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the connected world supplement special report Supplement sponsored by

Second screen applications running on mobile devices are increasingly popular. New applications are launched every month and the focus is to provide an enhanced TV experience by providing additional information about what you're watching on the big screen. The benefits with this approach is that you can create a stand-alone experience on the second screen and benefit from the more mature app technologies on mobile devices. The drawback is, of course, that everyone in the TV industry would like consumers to remain focused on the first screen, where all the money is being generated. Michael Lantz, CEO at Accedo Broadband, explores how second screen applications can be used to drive first screen revenues.

Integrated experience of first & second screen applications


V has, over the past 50 years, grown to be one of the most important pieces of electronics we have in our home. Most of us don’t remember a time when there

were no TVs in the living room, and from a very young age we have all been groomed to enjoy the TV experience. In general this model has proven extremely resilient and the global market has, over the past 60 years, shown consistent growth to a size of more than 200 billion dollars, one of the largest and most profitable industries that the 20th century produced. The market is well functioning with continued market growth globally, even though recession and innovation are providing some pressure in some markets.

The emergence of ‘the second screen’

We all know about the success of the smartphone over the past five years. From being a niche directed towards business users, Apple and Google have over the past years transformed the smartphone market to a truly consumer-centric device. Of course, consumers spend a large part of their spare time in front of the TV, and smart phone usage while watching TV was

S24 l ibe l the connected world supplement september/october 2012 l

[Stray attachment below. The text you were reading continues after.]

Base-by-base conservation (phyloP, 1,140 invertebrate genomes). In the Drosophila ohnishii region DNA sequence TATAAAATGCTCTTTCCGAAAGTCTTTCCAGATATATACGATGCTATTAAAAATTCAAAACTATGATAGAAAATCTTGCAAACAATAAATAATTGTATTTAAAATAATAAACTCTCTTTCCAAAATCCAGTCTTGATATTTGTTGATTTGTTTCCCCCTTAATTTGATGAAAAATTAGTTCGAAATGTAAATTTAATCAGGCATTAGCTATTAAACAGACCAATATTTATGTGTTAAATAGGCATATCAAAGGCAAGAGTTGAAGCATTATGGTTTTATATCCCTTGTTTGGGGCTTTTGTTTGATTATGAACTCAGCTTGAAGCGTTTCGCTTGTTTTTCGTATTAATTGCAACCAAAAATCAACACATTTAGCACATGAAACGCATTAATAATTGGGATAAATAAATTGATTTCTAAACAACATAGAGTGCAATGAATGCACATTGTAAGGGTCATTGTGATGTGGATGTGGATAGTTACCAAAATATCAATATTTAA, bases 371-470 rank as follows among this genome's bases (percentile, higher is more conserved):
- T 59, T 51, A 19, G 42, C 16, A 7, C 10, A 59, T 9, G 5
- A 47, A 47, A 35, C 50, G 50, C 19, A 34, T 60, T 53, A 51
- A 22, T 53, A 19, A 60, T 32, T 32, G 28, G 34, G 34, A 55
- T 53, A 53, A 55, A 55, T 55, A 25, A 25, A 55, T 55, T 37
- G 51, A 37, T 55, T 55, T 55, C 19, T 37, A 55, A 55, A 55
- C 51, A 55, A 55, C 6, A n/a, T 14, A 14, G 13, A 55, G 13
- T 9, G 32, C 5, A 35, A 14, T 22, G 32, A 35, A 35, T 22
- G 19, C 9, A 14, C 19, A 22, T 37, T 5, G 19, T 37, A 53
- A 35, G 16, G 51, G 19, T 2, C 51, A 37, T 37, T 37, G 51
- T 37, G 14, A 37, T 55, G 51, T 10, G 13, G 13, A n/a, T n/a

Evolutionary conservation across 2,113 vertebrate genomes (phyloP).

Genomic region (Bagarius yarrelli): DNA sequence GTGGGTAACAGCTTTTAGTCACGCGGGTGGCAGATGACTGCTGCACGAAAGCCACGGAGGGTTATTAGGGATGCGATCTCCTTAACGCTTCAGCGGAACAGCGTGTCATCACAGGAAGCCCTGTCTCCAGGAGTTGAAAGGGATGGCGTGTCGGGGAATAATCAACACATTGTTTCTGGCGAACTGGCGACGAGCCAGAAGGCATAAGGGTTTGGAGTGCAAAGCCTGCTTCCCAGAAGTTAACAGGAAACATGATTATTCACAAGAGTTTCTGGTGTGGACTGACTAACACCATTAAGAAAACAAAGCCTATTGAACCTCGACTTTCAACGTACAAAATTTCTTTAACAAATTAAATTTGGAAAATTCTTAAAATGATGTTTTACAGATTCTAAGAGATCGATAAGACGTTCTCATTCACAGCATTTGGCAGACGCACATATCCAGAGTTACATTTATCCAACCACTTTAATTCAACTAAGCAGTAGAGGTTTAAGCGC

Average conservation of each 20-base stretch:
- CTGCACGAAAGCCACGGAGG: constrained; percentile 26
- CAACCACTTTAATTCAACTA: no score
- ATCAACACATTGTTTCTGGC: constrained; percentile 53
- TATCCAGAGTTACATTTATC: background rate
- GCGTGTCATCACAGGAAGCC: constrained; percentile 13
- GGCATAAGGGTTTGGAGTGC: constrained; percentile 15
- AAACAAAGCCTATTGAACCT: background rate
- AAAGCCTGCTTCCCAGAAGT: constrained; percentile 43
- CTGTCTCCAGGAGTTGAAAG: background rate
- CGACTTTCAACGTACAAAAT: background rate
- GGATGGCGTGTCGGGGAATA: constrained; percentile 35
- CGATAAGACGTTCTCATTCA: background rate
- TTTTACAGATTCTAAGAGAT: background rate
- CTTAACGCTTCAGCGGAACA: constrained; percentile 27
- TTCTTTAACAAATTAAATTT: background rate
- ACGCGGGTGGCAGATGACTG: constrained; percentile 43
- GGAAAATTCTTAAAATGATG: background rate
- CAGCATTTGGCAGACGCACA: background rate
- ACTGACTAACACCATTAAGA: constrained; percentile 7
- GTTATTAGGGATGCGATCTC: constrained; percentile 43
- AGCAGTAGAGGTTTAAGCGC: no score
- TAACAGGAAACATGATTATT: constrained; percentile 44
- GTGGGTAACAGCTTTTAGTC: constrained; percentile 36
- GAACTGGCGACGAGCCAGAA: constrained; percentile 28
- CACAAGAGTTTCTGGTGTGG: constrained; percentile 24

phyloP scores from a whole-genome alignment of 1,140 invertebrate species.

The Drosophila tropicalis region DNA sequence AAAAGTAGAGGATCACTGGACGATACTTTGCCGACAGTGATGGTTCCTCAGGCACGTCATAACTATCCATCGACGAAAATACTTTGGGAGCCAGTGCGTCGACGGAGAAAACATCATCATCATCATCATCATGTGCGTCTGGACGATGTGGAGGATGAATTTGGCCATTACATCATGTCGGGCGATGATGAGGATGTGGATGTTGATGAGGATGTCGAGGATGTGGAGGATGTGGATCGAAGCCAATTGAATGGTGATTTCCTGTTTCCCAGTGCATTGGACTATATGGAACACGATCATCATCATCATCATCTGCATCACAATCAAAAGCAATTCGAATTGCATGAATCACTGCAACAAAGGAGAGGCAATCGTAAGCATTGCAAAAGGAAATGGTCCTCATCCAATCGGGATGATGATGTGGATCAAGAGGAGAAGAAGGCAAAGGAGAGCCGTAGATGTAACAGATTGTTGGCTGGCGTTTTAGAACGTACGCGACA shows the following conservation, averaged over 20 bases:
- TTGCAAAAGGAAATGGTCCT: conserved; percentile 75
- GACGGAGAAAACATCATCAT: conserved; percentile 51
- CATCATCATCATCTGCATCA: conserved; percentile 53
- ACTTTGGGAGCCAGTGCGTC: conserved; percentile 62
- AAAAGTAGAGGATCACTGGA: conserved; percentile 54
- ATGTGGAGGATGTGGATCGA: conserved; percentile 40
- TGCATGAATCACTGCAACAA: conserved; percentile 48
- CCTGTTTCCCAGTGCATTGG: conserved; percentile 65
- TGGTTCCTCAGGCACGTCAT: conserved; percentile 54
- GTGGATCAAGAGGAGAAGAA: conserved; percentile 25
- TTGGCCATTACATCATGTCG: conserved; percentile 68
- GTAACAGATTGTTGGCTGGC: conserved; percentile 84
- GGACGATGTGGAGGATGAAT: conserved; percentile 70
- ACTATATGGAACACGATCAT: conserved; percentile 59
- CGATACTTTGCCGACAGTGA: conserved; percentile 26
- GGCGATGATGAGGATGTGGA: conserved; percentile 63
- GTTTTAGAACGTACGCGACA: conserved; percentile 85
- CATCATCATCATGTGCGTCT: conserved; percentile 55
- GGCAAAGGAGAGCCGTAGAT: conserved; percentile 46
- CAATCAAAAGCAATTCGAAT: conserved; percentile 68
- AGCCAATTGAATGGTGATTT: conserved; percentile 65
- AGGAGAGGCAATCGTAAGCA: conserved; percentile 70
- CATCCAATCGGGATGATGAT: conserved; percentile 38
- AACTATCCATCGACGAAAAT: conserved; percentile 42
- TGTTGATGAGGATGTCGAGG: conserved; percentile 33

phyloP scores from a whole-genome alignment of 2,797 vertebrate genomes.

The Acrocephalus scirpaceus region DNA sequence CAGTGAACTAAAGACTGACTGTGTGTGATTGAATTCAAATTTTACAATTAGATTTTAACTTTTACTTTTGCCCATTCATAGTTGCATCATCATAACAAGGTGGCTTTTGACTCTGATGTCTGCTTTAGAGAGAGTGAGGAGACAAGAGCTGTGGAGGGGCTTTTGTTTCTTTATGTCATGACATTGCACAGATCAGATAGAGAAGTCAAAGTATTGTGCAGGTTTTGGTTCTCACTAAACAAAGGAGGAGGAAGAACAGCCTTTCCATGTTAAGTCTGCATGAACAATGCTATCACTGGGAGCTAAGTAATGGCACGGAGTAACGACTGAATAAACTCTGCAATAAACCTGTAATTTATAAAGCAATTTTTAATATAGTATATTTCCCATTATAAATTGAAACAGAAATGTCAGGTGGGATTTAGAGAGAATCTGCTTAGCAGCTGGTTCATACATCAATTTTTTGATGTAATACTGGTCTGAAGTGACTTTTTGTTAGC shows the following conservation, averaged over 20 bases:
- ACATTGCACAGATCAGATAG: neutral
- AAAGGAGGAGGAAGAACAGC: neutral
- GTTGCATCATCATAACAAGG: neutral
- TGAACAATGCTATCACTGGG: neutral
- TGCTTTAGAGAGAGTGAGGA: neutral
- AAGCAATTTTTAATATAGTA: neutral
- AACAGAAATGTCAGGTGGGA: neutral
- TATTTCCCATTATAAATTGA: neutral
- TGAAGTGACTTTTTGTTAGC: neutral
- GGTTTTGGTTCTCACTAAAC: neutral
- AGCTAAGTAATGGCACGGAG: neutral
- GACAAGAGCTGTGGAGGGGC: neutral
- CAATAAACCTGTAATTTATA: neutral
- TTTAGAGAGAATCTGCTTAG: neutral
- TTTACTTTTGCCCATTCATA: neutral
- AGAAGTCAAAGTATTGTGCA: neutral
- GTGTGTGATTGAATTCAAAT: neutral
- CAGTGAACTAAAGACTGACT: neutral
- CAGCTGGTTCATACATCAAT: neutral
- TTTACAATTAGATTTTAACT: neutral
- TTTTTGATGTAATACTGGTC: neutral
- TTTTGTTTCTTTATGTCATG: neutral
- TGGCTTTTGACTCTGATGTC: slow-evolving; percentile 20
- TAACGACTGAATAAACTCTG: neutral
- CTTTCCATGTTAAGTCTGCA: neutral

Michael Lantz, CEO at Accedo Broadband.

very natural for consumers. The first usage was communication between consumers, initially using text and email and then gradually moving over to social networking. Once the market was large enough, broadcasters saw the opportunity of providing additional content to consumers with apps related to their channels or programme formats. Finally, over the last year we have seen a number of service-style second screen applications, which provide full programme information for all channels combined with social media and third party information services.

The TV industry wants evolution and not revolution

As briefly discussed, the TV industry is a profitable and healthy industry.

Everyone’s current revenues are connected to the consumption of content on the first screen. Of course, mobile applications are driving content consumption, and usage and revenue growth are very high. Unfortunately, the growth in new revenues will not compensate for any significant fall in existing revenues, and large parts of the TV industry are worried of the implied competition for consumer attention and the corresponding fall in subscription and advertising revenues. Most companies see a rapid innovation and a change in consumer behaviour where more content consumption will take place outside of the first screen. However, they would like this change to be gradual over a period of 5-10 years so new revenue streams can offset older, more mature and profitable revenue streams.

Two of the most rapidly evolving consumer industries ever

The innovation over the past four years in the mobile industry has been truly astounding. The emergence of powerful smartphones, the introduction of tablets, the application ecosystem and the first really high bandwidth mobile networks are each innovations that would make all other

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